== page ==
-Ikea separates shopping from transacting by having customers fill up a list instead of cart. Among other ideas they are also moving away with their latitude in design style.
-Apple wants people to experience brand and not focus on selling products. Its about experience and no one has caught up to them and the model they have currently.
Hiatt and Brazelton have four principles of experience design:
1. Emotion- hit people at gut level
2. Simple- people need to understand it quickly
3. Honest- keep it real
4. Memorable- need to stay with them
As soon as products are not constrained by warehousing, the product can become meaningful; and storytelling can help shopping not be a chore anymore.
About the Author:
Ryan Polachi is a contributing writer concentrating his focus on Marketing, Finance and Innovation. He can be reached at rpolachi@IIRUSA.com.
Preparing for the World’s largest sporting event is no small feat. According to Jessica Ellickson, Director of shopper marketing at Coca-Cola, it took her team almost two years to create a campaign for the World Cup.
Being partners with FIFA since 1976, Coca-Cola wanted to mix things up a bit this time around. Instead of focusing on the World Cup, the beverage company decided to make this year the World’s Cup. Their big idea came from two simple statements: “football is a game for everyone” and “Coke is everyone’s drink most loved and inclusive brands.”
From there, the marketing teams at Coke worked tirelessly around the clock to make this year the World’s Cup.
The team created an important three-phase calendar:
By implementing their big idea in these three phases, Coca-Cola was able to build a global following in the months leading up to the big event. Their trophy tour really kicked off the campaign. Coca-Cola got their hands on the FIFA World Cup trophy and took to the skies to bring it around the world, setting up massive events and collaborating with a multitude of brick and mortar stores as well as big brands like McDonalds and Walgreens to promote the Trophy Tour events. The Trophy Tour was such a success because it brought the spirit of the World Cup around the world before the tournament.
The Pre-Tournament phase focused on four key targets:
Young Adults – Using the World Cup to socialize, connect with friends, go out and watch the game
Teens – Same as young adults
Moms – Understand what FIFA means to her – a time where she can bring her family together to watch
Born Sportsmen – Being active and engaged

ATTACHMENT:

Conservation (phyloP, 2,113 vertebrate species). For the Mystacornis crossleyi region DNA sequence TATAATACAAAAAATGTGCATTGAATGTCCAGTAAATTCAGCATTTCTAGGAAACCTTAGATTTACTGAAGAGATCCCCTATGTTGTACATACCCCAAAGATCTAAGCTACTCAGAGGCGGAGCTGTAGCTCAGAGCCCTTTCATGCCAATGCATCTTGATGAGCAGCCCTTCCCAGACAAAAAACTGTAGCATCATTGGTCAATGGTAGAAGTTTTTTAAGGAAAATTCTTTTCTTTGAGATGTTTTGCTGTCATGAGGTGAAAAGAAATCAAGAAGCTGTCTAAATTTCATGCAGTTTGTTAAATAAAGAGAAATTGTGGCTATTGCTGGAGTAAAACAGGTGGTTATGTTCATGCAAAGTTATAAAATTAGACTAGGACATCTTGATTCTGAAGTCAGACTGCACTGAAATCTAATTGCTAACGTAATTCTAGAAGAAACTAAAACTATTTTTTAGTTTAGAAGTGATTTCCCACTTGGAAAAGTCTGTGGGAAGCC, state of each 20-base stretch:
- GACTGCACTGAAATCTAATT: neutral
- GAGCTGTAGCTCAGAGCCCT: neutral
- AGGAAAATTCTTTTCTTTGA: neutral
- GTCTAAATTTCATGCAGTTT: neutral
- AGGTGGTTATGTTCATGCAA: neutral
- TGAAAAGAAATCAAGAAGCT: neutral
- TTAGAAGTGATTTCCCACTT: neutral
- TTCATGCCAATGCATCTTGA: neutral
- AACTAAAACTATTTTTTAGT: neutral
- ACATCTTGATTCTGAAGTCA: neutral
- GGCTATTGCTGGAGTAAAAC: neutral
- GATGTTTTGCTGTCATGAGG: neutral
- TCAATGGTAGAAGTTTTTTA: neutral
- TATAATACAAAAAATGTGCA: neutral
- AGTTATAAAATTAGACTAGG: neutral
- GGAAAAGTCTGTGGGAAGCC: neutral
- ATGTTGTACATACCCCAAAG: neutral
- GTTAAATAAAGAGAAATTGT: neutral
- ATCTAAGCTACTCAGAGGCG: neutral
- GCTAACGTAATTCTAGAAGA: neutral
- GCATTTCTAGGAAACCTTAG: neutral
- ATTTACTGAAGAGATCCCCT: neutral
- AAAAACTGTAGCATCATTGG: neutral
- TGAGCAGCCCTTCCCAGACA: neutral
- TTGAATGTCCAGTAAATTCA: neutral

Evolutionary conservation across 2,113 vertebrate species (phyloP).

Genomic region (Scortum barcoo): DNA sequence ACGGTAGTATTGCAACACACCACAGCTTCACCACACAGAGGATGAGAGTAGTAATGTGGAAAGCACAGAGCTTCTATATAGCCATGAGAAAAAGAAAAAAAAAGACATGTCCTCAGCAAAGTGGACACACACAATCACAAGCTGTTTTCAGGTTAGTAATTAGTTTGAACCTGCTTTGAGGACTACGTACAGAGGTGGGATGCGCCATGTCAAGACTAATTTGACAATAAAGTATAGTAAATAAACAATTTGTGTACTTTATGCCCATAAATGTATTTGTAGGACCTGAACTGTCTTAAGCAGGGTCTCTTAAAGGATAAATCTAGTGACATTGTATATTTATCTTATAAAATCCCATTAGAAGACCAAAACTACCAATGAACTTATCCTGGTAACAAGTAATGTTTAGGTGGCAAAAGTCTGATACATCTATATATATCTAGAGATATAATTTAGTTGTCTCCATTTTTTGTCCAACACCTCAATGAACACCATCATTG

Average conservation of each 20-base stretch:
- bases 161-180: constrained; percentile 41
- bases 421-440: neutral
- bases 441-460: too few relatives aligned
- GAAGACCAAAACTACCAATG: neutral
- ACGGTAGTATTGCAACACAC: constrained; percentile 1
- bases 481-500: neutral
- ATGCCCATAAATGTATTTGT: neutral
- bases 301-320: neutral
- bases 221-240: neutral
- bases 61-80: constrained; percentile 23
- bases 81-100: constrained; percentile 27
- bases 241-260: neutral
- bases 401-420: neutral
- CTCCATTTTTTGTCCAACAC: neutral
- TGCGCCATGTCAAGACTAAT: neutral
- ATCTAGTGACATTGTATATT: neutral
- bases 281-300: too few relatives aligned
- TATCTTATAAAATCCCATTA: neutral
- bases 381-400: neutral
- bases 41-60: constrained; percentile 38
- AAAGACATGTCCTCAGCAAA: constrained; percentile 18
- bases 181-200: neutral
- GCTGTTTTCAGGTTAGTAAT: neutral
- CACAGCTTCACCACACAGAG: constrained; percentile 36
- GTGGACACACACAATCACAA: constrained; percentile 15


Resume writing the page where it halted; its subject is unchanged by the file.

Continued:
Pre-Tournament marketing focused on occasions. Coke would show ads of mom watching the big game surrounded by her family, using this as a good visual to engage consumers. Promotions were also used to engage. Coca-Cola launched their “Win a ball, give a ball” where fans could win a ball by buying Coke and in turn a ball would be donated to a school in need.
As the Tournament neared, Coca-Cola presented their idea to make the people of the world into the biggest flag ever. Using pictures sent in by fans, the beverage giant created an enormous flag-mural of all the pictures and presented it at the opening ceremony of the tournament.
With their World’s Cup campaign, the Coca-Cola Company really hoped to create memorable experiences in every channel throughout the world and there is evidence of their success when looking at their marketing efforts before and during the event.
Vikram Sarma, Director of Global Insights at The Clorox Company shared today the strategic imperatives for future growth.
They evaluated over 50 trends impacting Shoppers through 2020. They don’t know if they are right but they learned a lot just from the process.
In 2020, there are gonna be these four mega forces that are going to converge to impact shoppers: diversity, health, income. Attitudes differ depending on what networks and what occasions influence you as a Shopper/Consumer.
The screens of Life Guide Shoppers in 2020: Most people have 50 apps on their device but only use 3-4 ll the time.
Automated Shopping, Health Management, Expense & Banking Management, and Virtual Communities are the most prevalent. Lead convenience innovation or be left behind. How will you help consumers in 2020?
Find your most extreme shopper and design your future with them.
Occasion Management 2020
Retailers need to determine which occasions to be 1st and best at – deliver convenience, assortment, basket
Excess capacity in retail caused by ecommerce: 22%
Smart devices will create new and “captive” environments – creating new touchpoints and opportunities
Marketing & merchandising needs to fit “digital shopping mode” guiding 5 modes of digital shopping – shoppers gravitate toward authentic influencers and ideas. Offer Information, Entertainment, Value for followers.
Fragmentation from increasing urbanization, ethnic diversity, aging needs, and millennial buying power. How do you scale or because a nice powerhouse?
Elimination of a Middle Class: Increased pressure on sources of income. 1/3 of HHs run out of money by mid-month.